REMARKS BY PRESIDENT TRUMP IN BRIEFING ON DRUG TRAFFICKING ON THE SOUTHERN BORDER
2:27 P.M. EDT
THE PRESIDENT: Thank you very much for being here. I know that you've all been following the terrible tragedy of the Ethiopian Airlines crash this weekend. Tragic. The FAA is prepared to make a announcement very shortly regarding the new information and physical evidence that we've received from the site and from other locations, and through a couple of other complaints.
We've had a very, very detailed group of people working on the 737-8 and the 737-9 -- new airplanes. We're going to be issuing an emergency order of prohibition to ground all flights of the 737 MAX 8 and the 737 MAX 9, and planes associated with that line.
I've spoken to Elaine Chao, Secretary of Transportation; Dan Elwell, Acting Administrator of the FAA; and to Dennis Muilenburg, CEO of Boeing, and they'll be available shortly after our conference today. They are all in agreement with the action.
Any plane currently in the air will go to its destination and thereafter be grounded until further notice. So planes that are in the air will be grounded -- if they're the 737 MAX -- will be grounded upon landing at the destination. Pilots have been notified. Airlines have been all notified. Airlines are agreeing with this. The safety of the American people and all people is our paramount concern.
Our hearts go out to all of those who lost loved ones, to their friends, to their families, in both the Ethiopian and Lion Airlines crashes that involved the 737 MAX aircraft. It’s a terrible, terrible thing.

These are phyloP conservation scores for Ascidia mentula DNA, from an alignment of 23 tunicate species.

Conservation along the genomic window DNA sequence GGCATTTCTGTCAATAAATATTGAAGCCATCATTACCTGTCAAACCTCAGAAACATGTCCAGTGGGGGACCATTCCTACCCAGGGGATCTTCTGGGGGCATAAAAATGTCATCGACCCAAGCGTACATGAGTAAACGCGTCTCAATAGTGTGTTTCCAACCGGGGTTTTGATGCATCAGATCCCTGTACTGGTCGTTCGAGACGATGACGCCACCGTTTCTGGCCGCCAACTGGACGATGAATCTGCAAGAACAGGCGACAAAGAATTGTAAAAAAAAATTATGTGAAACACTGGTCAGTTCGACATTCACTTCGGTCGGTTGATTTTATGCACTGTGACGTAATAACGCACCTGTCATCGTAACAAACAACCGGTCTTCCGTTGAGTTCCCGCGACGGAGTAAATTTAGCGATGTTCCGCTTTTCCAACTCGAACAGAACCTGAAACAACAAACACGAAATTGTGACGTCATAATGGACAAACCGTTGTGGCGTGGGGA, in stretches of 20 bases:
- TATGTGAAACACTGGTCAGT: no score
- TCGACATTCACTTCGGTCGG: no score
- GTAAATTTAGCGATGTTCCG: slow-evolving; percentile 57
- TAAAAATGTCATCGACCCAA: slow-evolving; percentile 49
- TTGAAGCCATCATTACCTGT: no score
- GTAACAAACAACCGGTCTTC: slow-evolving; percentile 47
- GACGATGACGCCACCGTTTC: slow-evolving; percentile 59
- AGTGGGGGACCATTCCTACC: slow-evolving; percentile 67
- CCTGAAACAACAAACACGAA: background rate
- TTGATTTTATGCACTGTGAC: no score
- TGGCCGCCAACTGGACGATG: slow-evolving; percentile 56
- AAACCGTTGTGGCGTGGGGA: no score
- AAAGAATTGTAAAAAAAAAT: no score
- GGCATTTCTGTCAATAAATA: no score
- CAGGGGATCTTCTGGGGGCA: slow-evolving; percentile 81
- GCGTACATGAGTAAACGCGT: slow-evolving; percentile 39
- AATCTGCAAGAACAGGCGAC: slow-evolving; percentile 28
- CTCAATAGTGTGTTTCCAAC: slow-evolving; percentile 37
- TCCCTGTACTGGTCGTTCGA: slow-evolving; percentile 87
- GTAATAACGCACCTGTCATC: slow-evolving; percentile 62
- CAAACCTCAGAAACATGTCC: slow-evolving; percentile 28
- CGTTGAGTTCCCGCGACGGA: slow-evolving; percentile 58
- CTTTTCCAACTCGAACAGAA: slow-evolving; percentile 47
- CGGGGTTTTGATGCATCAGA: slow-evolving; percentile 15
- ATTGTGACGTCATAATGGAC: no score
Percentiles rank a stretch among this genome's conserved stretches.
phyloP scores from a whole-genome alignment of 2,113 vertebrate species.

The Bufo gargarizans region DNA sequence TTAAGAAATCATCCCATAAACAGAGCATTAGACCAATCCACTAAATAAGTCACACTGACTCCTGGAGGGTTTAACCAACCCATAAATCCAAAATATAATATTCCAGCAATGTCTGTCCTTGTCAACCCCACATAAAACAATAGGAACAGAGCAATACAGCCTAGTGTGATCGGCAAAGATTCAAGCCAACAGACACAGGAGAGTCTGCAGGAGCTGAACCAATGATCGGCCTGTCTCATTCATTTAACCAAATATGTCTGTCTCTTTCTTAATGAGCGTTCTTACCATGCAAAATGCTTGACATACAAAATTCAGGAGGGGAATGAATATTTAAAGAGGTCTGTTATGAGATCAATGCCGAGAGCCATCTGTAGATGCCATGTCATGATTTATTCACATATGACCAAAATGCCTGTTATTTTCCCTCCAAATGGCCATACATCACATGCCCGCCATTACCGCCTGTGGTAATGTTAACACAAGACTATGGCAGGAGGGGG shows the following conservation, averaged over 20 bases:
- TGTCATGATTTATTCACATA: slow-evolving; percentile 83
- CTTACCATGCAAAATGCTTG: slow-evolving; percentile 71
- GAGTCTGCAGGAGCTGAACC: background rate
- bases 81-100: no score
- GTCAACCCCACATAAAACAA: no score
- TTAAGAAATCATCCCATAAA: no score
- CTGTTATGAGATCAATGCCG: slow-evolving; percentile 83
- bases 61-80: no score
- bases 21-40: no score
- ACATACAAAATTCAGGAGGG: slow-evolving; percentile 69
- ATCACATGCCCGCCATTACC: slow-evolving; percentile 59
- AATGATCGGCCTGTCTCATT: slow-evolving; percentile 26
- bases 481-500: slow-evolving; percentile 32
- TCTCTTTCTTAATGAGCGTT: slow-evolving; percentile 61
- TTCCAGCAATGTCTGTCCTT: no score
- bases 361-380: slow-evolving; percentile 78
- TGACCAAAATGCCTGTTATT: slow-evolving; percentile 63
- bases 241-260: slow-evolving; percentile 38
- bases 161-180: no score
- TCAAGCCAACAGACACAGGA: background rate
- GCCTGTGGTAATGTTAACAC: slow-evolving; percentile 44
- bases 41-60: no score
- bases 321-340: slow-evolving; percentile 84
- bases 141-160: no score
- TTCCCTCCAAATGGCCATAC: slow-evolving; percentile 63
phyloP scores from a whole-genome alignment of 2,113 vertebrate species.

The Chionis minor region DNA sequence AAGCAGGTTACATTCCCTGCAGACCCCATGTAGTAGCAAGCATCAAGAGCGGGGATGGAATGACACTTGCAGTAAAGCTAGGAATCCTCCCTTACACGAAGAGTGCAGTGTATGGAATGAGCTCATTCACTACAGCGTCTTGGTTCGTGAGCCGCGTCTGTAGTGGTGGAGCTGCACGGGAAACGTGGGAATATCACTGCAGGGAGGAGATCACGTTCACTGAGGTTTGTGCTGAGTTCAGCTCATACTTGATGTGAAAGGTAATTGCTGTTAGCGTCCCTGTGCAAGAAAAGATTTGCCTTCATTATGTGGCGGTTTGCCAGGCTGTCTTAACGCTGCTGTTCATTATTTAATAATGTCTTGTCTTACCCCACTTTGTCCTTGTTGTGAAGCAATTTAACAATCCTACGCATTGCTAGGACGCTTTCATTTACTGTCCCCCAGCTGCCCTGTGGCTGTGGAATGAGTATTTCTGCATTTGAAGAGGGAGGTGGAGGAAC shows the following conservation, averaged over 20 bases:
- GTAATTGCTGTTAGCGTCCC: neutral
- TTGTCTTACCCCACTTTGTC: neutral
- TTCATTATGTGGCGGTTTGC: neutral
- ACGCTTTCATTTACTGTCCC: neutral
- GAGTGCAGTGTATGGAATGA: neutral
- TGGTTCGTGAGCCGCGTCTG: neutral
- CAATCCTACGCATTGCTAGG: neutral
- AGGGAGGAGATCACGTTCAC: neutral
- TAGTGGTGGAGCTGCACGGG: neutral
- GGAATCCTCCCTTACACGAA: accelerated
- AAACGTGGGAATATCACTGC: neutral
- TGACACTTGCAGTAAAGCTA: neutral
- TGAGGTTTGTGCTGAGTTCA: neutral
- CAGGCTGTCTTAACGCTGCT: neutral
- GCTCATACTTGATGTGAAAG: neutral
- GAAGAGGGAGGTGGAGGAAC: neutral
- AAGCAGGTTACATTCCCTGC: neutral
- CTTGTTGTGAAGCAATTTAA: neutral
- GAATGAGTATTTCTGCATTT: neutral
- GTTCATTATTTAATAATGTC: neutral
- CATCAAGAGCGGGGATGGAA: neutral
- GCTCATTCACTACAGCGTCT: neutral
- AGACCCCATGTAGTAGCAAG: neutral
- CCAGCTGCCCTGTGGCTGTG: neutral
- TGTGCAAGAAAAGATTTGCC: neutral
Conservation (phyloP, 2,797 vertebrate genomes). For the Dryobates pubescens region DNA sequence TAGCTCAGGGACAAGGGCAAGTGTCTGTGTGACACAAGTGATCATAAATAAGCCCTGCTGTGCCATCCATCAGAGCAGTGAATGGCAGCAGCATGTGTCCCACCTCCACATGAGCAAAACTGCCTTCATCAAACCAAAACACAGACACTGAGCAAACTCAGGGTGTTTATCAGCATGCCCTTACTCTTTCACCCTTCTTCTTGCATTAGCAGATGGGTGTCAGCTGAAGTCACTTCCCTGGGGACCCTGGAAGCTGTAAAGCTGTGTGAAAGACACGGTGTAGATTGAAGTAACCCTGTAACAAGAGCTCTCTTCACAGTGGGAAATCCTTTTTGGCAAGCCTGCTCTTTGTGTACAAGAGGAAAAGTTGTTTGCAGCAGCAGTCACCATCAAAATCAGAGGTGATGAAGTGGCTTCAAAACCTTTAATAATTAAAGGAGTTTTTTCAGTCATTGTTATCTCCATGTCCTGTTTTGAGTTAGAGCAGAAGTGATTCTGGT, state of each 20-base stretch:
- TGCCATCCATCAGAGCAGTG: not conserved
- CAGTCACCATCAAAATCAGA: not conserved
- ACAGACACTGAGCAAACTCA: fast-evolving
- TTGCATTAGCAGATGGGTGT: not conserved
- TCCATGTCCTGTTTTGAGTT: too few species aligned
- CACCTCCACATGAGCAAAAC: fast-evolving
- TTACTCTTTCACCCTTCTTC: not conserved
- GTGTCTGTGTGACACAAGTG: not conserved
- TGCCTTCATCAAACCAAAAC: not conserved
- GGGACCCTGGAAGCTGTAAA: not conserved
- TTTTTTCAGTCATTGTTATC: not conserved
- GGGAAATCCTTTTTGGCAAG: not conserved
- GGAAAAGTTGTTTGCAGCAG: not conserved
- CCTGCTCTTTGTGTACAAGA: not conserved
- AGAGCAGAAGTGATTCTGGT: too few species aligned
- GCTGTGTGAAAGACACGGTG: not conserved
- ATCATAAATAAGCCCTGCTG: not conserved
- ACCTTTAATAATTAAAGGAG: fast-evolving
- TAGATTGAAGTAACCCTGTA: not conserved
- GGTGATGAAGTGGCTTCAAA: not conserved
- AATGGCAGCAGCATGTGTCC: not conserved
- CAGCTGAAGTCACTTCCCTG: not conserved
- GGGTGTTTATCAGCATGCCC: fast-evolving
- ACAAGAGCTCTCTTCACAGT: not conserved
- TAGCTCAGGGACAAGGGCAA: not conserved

Boeing is an incredible company. They are working very, very hard right now, and hopefully they'll very quickly come up with the answer. But until they do, the planes are grounded. And you'll be hearing from the FAA directly, in a little while. We'd say probably in 45 minutes from now, so you'll be prepared to hear. They're going to go into great detail as to what they found and where we're going and what we're doing. But all of those planes are grounded effective immediately. Okay?
This is a briefing that we've had planned for quite some time. Some incredible people are with us. This is on drug trafficking and on the southern border. And we have a lot of great things happening there. We're building a lot of wall, as you all know. A lot more than they understand, I think, Carla, right?
CHIEF PROVOST: Yes, sir.
THE PRESIDENT: They don’t understand how much we're building, but that's okay. They never did.
And we're joined today by federal, state, and local leaders on the frontlines of the battle against the vicious drug traffickers and criminal cartels violating our sovereignty and infiltrating our southern border.
I want to thank Director of Office of National Drug Control Policy, who's with us, Jim Carroll. Thank you very much. Thank you. Thank you, Jim. Fantastic job you're doing.
Acting DEA Administrator, a friend of mine, Uttam Dhillon, who I hear just incredible things, the job you're doing. Thank you, Uttam.
Director of the Houston, Texas High Intensity Drug Trafficking Area, Mike McDaniel. Thank you, Mike. And you're going to be saying a few words.
Border Patrol Chief Carla Provost. Thank you, Carla, very much. A friend.
ICE Homeland Security Investigations Assistant Director Matt Allen. Thank you, Matt.
Deputy Assistant Secretary of Defense for Counternarcotics and Global Threats, Thomas Alexander. Thomas, thanks.
Alabama Attorney General Steve Marshall. Steve? Steve. Thank you, Steve, very much. I appreciate it. You're doing a great job too, by the way. I hear. And the other law enforcement professionals. These are fantastic people. Work so hard. Great danger. And they have incredible responsibility.